Implementing the First 5 Days – An Interview with Ian VanderSchee

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In this episode of the November Learning Podcast Series, Alan November speaks to Ian VanderSchee, an upper level mathematics teacher at Coppell High School, in Texas. The two discuss Ian’s implementation of Alan’s “First 5 Days” ideas at the start of this school year and how these ideas have positively impacted his students ever since.

To learn more about these and other possible “First 5 Days” implementations, we encourage you to read Alan’s book, Who Owns the Learning, and we invite you to attend the Building Learning Communities conference being held this summer in Boston. You can learn about both of these on our Web site at You might also share your thoughts and stories about the “First 5 Days” on Twitter, using the hashtag #1st5days.

As a result of Ian introducing the “First 5 Days” and the success of his students, every teacher at Coppell High School will be implementing a “First 5 Days” plan at the start of this school year.


  1. Mr. VanderSchee is my IB math teacher and I experienced the “First 5 Days” for the very first time this year. I thought it was very odd at first that we did not begin learning content on the first day like I had in all my previous math classes at Coppell High School. However, it turned out to be a great opportunity to learn new methods of researching that I wouldn’t normally have learned without Mr. VanderSchee (or as we call him VSchee). In addition, it was convenient for me to use this 5 day “grace period” to adjust to the schedule of school without being bombarded with Calculus after doing not doing math all summer. I have used the researching skills learned in the First 5 Days on my history IA and English presentations and they have saved me quite a bit of time and effort. Lastly, Mr. VanderSchee is an amazing teacher and probably should be teacher of the year, but unfortunately I don’t get to vote in that election. Thanks VSchee for everything you do!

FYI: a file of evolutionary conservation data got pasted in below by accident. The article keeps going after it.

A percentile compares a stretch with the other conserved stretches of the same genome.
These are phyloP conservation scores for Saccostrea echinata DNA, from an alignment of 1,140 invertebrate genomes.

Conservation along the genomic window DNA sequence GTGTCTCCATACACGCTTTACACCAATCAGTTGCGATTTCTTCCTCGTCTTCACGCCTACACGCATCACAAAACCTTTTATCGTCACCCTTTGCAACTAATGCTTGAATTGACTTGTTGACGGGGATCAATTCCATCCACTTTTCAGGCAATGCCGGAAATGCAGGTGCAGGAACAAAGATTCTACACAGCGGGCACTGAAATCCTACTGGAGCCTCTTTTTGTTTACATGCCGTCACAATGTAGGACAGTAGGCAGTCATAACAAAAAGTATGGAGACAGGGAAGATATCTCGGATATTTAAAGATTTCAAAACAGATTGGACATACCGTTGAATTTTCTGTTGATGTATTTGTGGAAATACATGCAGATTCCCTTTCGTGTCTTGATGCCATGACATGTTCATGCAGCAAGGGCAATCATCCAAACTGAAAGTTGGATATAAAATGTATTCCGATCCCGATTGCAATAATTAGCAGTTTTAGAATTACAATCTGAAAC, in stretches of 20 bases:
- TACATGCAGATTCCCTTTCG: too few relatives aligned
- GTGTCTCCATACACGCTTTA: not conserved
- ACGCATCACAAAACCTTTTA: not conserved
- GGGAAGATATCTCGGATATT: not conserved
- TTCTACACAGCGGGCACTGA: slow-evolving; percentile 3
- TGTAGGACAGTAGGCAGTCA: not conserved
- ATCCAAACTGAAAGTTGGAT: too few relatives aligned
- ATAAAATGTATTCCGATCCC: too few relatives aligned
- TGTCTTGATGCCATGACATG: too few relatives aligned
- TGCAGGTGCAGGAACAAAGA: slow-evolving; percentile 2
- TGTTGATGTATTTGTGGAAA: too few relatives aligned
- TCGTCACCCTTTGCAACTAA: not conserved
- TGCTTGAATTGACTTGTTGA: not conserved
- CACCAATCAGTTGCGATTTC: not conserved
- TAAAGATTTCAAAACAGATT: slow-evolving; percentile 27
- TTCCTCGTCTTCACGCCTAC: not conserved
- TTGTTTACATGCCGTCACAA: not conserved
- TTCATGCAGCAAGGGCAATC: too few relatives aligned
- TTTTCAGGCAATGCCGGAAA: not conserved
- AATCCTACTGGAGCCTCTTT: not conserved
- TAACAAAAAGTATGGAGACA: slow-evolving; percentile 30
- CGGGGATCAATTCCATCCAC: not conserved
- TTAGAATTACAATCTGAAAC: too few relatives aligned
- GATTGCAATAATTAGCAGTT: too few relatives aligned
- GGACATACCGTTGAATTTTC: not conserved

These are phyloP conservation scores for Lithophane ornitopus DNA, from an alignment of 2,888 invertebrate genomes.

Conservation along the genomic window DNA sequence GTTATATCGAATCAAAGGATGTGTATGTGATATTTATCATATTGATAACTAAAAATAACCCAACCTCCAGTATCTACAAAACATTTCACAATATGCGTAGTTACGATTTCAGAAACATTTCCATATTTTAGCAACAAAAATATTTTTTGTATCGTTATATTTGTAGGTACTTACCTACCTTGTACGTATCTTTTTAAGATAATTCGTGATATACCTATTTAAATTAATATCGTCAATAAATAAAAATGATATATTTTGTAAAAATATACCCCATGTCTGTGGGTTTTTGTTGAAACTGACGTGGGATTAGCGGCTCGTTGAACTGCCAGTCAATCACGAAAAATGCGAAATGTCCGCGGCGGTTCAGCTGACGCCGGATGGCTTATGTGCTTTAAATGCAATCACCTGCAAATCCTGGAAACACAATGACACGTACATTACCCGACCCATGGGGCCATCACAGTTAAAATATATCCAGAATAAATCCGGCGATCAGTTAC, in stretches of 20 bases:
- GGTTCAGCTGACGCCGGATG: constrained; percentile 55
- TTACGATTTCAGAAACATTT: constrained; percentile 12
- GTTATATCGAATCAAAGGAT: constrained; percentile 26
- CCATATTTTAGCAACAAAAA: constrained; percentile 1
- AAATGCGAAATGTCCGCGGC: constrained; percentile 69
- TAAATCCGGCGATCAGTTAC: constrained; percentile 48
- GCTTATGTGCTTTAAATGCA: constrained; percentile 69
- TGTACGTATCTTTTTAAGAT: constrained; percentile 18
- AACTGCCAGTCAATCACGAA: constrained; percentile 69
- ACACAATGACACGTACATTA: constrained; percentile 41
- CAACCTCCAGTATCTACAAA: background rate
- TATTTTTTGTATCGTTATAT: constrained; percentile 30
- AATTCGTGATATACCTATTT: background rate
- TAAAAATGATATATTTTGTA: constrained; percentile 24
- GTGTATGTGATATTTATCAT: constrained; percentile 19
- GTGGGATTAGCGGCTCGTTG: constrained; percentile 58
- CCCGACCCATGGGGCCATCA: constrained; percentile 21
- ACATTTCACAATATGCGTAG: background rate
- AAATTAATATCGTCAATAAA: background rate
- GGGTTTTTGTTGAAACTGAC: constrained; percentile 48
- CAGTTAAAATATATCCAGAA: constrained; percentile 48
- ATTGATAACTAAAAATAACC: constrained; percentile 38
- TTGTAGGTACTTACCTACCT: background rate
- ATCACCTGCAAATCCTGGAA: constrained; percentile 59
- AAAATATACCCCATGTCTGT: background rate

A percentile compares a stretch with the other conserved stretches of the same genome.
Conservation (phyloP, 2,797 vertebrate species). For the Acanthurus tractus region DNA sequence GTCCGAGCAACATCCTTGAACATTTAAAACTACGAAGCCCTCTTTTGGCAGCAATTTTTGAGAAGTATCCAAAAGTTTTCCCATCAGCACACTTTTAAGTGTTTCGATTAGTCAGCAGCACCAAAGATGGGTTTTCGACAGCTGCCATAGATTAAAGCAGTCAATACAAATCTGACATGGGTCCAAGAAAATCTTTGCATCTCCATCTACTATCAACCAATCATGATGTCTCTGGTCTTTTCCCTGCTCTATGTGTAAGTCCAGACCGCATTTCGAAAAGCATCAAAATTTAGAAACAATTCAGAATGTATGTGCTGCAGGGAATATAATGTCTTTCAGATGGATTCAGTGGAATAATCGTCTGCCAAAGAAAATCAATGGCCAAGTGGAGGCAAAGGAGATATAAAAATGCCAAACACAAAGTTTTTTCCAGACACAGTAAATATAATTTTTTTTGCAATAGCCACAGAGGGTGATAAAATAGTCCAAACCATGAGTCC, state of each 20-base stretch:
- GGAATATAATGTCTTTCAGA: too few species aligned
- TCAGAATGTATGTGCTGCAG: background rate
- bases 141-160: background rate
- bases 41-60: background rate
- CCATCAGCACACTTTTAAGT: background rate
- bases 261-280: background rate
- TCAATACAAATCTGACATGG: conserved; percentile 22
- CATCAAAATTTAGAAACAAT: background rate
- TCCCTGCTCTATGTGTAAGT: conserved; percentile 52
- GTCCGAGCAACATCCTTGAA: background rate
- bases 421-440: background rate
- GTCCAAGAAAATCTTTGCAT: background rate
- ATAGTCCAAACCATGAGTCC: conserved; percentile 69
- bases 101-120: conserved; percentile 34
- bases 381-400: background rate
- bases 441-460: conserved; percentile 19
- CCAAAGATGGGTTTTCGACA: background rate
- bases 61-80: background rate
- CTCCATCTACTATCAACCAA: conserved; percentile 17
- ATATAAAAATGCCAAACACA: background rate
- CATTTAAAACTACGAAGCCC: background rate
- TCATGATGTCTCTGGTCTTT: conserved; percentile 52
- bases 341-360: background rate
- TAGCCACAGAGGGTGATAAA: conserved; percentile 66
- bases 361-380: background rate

2. Thanks for this conversation. What resources are available from Mr. VanderShee?

  3. The first 5 days are critical to student learning. We as educators have to teach students in some cases how to learn. As Ian was saying, student sometimes approach learning with a very cut and dry attitude rather than to be taught to dig deep for a better understanding of task or assignments given. Students will begin a project using internet resources as he stated and just recite whatever is written in the first set of resources to appear rather than to dig deeper for a more sought out experience. In other cases educators have to include extended searches to improve teaching techniques to move students toward higher levels of thinking and studying.

  4. I plan to read the first 5 days

  5. I think his concept of the 1st five days were very interesting. If a student really understands how to do research correctly, these skills can be used forever. This would also help with organization.

  6. I think that changing up the first five days would be great in a traditional school. In an Alternative School setting, this might be more difficult. Mainly, because our students come in everyday. Most of the time, we start off with a smaller number and then the numbers increase as the school year progresses. Being able to do research correctly is a great skill for the students to learn.


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